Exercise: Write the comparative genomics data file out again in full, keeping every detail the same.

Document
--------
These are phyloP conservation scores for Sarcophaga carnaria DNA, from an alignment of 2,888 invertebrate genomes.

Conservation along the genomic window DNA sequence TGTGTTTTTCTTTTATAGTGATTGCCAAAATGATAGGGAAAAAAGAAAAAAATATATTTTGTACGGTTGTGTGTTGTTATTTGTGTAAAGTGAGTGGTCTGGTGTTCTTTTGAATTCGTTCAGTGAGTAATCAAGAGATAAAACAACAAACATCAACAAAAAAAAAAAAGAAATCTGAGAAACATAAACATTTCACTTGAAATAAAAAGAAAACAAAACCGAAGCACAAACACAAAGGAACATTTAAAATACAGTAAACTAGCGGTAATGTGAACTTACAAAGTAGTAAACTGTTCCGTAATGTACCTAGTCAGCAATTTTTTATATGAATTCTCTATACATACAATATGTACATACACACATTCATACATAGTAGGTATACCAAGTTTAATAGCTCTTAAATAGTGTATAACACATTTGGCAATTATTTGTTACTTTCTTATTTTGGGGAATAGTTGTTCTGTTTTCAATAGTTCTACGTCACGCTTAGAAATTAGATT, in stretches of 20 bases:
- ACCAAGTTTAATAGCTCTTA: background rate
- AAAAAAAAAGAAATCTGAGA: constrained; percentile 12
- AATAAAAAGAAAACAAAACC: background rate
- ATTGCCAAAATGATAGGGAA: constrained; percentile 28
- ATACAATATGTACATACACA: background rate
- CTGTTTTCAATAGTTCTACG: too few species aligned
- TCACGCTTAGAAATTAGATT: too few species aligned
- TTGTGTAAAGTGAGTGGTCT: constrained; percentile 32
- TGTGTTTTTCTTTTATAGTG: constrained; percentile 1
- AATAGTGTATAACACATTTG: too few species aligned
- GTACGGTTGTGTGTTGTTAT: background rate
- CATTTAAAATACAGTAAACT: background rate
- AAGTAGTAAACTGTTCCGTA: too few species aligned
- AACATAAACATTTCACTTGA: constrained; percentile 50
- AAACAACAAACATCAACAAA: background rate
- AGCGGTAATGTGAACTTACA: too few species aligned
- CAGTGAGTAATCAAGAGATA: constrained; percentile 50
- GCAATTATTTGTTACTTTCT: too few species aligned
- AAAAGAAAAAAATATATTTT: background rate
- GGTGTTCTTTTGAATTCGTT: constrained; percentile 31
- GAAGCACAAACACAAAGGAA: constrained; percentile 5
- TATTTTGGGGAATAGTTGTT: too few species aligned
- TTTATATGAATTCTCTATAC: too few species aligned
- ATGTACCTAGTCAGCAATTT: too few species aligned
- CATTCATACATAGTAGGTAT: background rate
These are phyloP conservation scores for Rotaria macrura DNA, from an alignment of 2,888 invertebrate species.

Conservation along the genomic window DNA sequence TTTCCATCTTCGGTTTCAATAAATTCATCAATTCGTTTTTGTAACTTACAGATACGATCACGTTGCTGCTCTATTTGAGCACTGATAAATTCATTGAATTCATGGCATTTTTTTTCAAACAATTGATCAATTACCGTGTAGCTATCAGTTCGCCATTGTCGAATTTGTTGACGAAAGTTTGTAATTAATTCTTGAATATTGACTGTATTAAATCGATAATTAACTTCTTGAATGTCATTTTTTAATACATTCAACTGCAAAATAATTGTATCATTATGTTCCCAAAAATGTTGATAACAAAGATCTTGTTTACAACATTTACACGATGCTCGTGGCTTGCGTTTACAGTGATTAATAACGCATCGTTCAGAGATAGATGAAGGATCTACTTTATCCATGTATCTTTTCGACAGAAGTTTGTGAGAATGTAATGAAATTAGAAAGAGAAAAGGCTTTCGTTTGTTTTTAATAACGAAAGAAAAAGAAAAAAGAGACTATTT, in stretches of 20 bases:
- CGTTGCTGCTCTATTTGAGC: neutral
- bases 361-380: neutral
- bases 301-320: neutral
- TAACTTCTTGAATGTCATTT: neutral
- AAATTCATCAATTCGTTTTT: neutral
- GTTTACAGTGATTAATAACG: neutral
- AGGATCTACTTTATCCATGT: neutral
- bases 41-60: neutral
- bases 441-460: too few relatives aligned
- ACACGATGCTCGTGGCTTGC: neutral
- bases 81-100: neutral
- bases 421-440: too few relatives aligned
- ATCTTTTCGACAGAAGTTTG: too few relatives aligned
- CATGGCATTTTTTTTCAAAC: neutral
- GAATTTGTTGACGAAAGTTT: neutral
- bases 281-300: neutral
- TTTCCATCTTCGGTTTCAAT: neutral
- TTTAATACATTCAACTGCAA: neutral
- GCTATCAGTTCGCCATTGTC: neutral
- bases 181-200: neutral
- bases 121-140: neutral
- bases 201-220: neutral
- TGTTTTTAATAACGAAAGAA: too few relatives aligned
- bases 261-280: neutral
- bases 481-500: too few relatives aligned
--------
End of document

These are phyloP conservation scores for Sarcophaga carnaria DNA, from an alignment of 2,888 invertebrate genomes.

Conservation along the genomic window DNA sequence TGTGTTTTTCTTTTATAGTGATTGCCAAAATGATAGGGAAAAAAGAAAAAAATATATTTTGTACGGTTGTGTGTTGTTATTTGTGTAAAGTGAGTGGTCTGGTGTTCTTTTGAATTCGTTCAGTGAGTAATCAAGAGATAAAACAACAAACATCAACAAAAAAAAAAAAGAAATCTGAGAAACATAAACATTTCACTTGAAATAAAAAGAAAACAAAACCGAAGCACAAACACAAAGGAACATTTAAAATACAGTAAACTAGCGGTAATGTGAACTTACAAAGTAGTAAACTGTTCCGTAATGTACCTAGTCAGCAATTTTTTATATGAATTCTCTATACATACAATATGTACATACACACATTCATACATAGTAGGTATACCAAGTTTAATAGCTCTTAAATAGTGTATAACACATTTGGCAATTATTTGTTACTTTCTTATTTTGGGGAATAGTTGTTCTGTTTTCAATAGTTCTACGTCACGCTTAGAAATTAGATT, in stretches of 20 bases:
- ACCAAGTTTAATAGCTCTTA: background rate
- AAAAAAAAAGAAATCTGAGA: constrained; percentile 12
- AATAAAAAGAAAACAAAACC: background rate
- ATTGCCAAAATGATAGGGAA: constrained; percentile 28
- ATACAATATGTACATACACA: background rate
- CTGTTTTCAATAGTTCTACG: too few species aligned
- TCACGCTTAGAAATTAGATT: too few species aligned
- TTGTGTAAAGTGAGTGGTCT: constrained; percentile 32
- TGTGTTTTTCTTTTATAGTG: constrained; percentile 1
- AATAGTGTATAACACATTTG: too few species aligned
- GTACGGTTGTGTGTTGTTAT: background rate
- CATTTAAAATACAGTAAACT: background rate
- AAGTAGTAAACTGTTCCGTA: too few species aligned
- AACATAAACATTTCACTTGA: constrained; percentile 50
- AAACAACAAACATCAACAAA: background rate
- AGCGGTAATGTGAACTTACA: too few species aligned
- CAGTGAGTAATCAAGAGATA: constrained; percentile 50
- GCAATTATTTGTTACTTTCT: too few species aligned
- AAAAGAAAAAAATATATTTT: background rate
- GGTGTTCTTTTGAATTCGTT: constrained; percentile 31
- GAAGCACAAACACAAAGGAA: constrained; percentile 5
- TATTTTGGGGAATAGTTGTT: too few species aligned
- TTTATATGAATTCTCTATAC: too few species aligned
- ATGTACCTAGTCAGCAATTT: too few species aligned
- CATTCATACATAGTAGGTAT: background rate
These are phyloP conservation scores for Rotaria macrura DNA, from an alignment of 2,888 invertebrate species.

Conservation along the genomic window DNA sequence TTTCCATCTTCGGTTTCAATAAATTCATCAATTCGTTTTTGTAACTTACAGATACGATCACGTTGCTGCTCTATTTGAGCACTGATAAATTCATTGAATTCATGGCATTTTTTTTCAAACAATTGATCAATTACCGTGTAGCTATCAGTTCGCCATTGTCGAATTTGTTGACGAAAGTTTGTAATTAATTCTTGAATATTGACTGTATTAAATCGATAATTAACTTCTTGAATGTCATTTTTTAATACATTCAACTGCAAAATAATTGTATCATTATGTTCCCAAAAATGTTGATAACAAAGATCTTGTTTACAACATTTACACGATGCTCGTGGCTTGCGTTTACAGTGATTAATAACGCATCGTTCAGAGATAGATGAAGGATCTACTTTATCCATGTATCTTTTCGACAGAAGTTTGTGAGAATGTAATGAAATTAGAAAGAGAAAAGGCTTTCGTTTGTTTTTAATAACGAAAGAAAAAGAAAAAAGAGACTATTT, in stretches of 20 bases:
- CGTTGCTGCTCTATTTGAGC: neutral
- bases 361-380: neutral
- bases 301-320: neutral
- TAACTTCTTGAATGTCATTT: neutral
- AAATTCATCAATTCGTTTTT: neutral
- GTTTACAGTGATTAATAACG: neutral
- AGGATCTACTTTATCCATGT: neutral
- bases 41-60: neutral
- bases 441-460: too few relatives aligned
- ACACGATGCTCGTGGCTTGC: neutral
- bases 81-100: neutral
- bases 421-440: too few relatives aligned
- ATCTTTTCGACAGAAGTTTG: too few relatives aligned
- CATGGCATTTTTTTTCAAAC: neutral
- GAATTTGTTGACGAAAGTTT: neutral
- bases 281-300: neutral
- TTTCCATCTTCGGTTTCAAT: neutral
- TTTAATACATTCAACTGCAA: neutral
- GCTATCAGTTCGCCATTGTC: neutral
- bases 181-200: neutral
- bases 121-140: neutral
- bases 201-220: neutral
- TGTTTTTAATAACGAAAGAA: too few relatives aligned
- bases 261-280: neutral
- bases 481-500: too few relatives aligned